August 23, 2010

You Say Potato, I Say Ricatto

This post begins with a lovely, late dinner at SF hot spot, Frances. Dim the lights, cue soft “yazz” music, and pour yourself a bottle of house wine.

The densely packed, haute diner offers a slim menu of seasonal delights. And while impromptu creation of two sodium-free dishes blew me away – a refreshing consume of tuna, cucumbers, heirloom tomatoes, herbs, and jalapenos

and a bowl of perfectly roasted eggplant, zucchini, shredded basil, and tomatoes –

it was really my dining partner’s plate of fluffy dream clouds (i.e. ricotta gnocchi) that had me drooling.

Since I try to avoid being the jealous type, I decided that, instead of pouting over my lack of parmesan sprinkles and potato pillows, I would go home and make some myself.

So that’s where this post begins, but it is hardly where it ends.

As I’ve never attempted gnocchi before, I immediately called on my good friend,, to teach me the ways of classic technique. I chose two simple recipes – one was potato-based and the other used ricotta – and with the basic instructions of boiling, mashing, mixing, and cooking, I thought I had this one in the bag (or the potato sac).

But little did I know that, much like baking, it is very important that you have the right ingredients and the tools to make the gnocchi magic work. Usually, a recipe instructs one to thoroughly boil the potatoes until soft (which I did not do since I only had an hour and so they were still pretty tough) and to mash them using a ricer, a fork, or a potato masher (all things I do not own). Thinking with my ad-hoc chef’s hat, I decided that I would solve this kitchen dilemma by simply putting my half-cooked spuds into my food processor. A quick press of the blend button and I could move forward with the whole operation.

The result? A horrible, sticky, glutinous mess. Who knew you can’t “mash” potatoes in a Cuisinart? Apparently most people do, including my friend Max at, who advised me to either buy the right equipment or use ingredients like sweet potatoes or gnocchi instead. And since ricotta tends to be quite low in sodium (some brands only having 24mg per 1/4 cup serving, that’s exactly what I did.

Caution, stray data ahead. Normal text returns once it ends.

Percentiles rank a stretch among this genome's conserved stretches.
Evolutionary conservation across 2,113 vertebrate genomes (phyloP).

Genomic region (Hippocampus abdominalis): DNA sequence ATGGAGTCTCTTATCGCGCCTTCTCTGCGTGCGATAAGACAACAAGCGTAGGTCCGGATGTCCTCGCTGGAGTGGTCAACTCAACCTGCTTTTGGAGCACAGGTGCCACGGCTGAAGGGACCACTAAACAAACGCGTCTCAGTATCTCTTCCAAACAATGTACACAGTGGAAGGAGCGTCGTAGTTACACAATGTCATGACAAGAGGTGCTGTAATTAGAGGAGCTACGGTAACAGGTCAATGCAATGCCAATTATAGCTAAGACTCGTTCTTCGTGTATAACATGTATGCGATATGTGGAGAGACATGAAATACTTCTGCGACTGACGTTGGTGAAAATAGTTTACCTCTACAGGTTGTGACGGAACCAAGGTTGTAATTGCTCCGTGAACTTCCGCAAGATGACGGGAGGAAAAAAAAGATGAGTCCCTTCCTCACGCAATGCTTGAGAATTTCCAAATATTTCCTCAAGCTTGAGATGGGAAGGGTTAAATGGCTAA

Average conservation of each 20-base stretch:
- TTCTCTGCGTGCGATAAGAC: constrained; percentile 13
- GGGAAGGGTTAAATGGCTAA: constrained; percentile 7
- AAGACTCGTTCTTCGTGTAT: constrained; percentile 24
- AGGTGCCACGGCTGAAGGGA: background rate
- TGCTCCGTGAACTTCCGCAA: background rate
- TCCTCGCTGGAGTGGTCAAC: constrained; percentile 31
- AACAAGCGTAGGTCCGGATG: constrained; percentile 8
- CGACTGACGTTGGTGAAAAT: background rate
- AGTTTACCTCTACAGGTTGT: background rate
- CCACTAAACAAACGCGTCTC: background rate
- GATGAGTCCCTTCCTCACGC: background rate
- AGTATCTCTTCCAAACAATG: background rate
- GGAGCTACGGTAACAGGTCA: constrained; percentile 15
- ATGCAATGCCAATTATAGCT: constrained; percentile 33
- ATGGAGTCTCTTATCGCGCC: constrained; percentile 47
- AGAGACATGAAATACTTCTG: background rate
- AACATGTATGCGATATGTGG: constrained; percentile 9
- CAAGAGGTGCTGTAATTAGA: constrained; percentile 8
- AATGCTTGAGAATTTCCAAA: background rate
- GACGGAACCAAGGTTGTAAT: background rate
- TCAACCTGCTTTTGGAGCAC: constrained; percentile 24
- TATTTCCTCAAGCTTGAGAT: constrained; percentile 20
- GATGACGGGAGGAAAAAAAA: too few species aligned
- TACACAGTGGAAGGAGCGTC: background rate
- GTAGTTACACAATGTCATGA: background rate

After cleaning up the potato paste disaster, I took out a new mixing bowl, some flour, and a tub of ricotta cheese. As there was no potato boiling necessary, this version of the Italian classic is much simpler to make and, I think, a better starting point for novices like myself.

The result this time? Perfect little ricotta pillows that became even more ravishing when sautéed in brown butter after they had cooked in boiling water. You can’t go wrong with the nutty taste or the slightly crisped texture of brown butter and cheese.

And while I do think that this particular batch of ricotta gnocchi was a bit too dense, it was successful enough that I will definitely attempt it again. Maybe I’ll even break out my brand new potato masher next time (thanks k lake) and really go crazy.

In the meantime, be sure to put away your food processor and buy some low sodium ricotta cheese. Give this recipe a try and make your gnocchi dreams become a reality. And remember, since we are removing the salt and the parm, feel free to add more “exotic” spices and herbs to the mixture: a splash of Banyuls for color; chopped up mint, rosemary, Douglass fir tips, or arugula for bite; some flavored oil for something rich; and even a dash of cayenne or clove for unexpected spice.

Mangiamo and chow on.


  • 2 cups whole-milk ricotta (24mg of sodium per 1/4 serving)
  • 2 large eggs, lightly beaten (0 mg per egg)
  • 1/4 teaspoon grated nutmeg
  • 1/4 teaspoon granulated garlic
  • 1/4 teaspoon black pepper
  • 1/4 cup of freshly chopped parsley (or 1/4 teaspoon of dried herb mix)
  • 1 quick dash of chili pepper flakes
  • 1 1/4 cups all-purpose flour
  • 1/2 stick unsalted butter
  • 3 sprigs of rosemary


1. Stir together ricotta, eggs, nutmeg, granulated garlic, black pepper, parsley, and chili pepper flakes.

2. Add flour, stirring to form a soft, wet dough.

3. Shape dough on a well-floured surface with lightly floured hands into two (1-inch-thick) ropes. Cut crosswise into 1-inch pieces. Layer on a lightly floured baking sheet or other large cooking vessel.

4. Cook gnocchi in 2-3 batches in a pasta pot of boiling salted water (you don’t want them to be crowded and you want to drop them all in around the same time so they cook evenly. Stir pot occasionally until they rise to the top and are cooked through (cut one in half to check), about 3 to 4 minutes per batch.

5. Lift out with a slotted spoon and drain in colander. Place back onto a clean cooking sheet or large plate.

6. Meanwhile, melt butter with rosemary in a large pan over medium-low heat until it turns golden brown, about 5 minutes.

7. Toss the cooked gnocchi with brown butter. Sprinkle with leftover parsley or rosemary and serve.

Margaret Sobus August 23, 2010 at 3:55 pm

I have made gnocci with potatoes and now I can’t wait to try them using ricotta cheese. Two ofmy grand daughters, ages 11 and 13 have made the potatoe ones so I know they will want to try these. Thanks for sharing.

sodium girl August 26, 2010 at 8:15 am

Adorable! Let me know how it goes!

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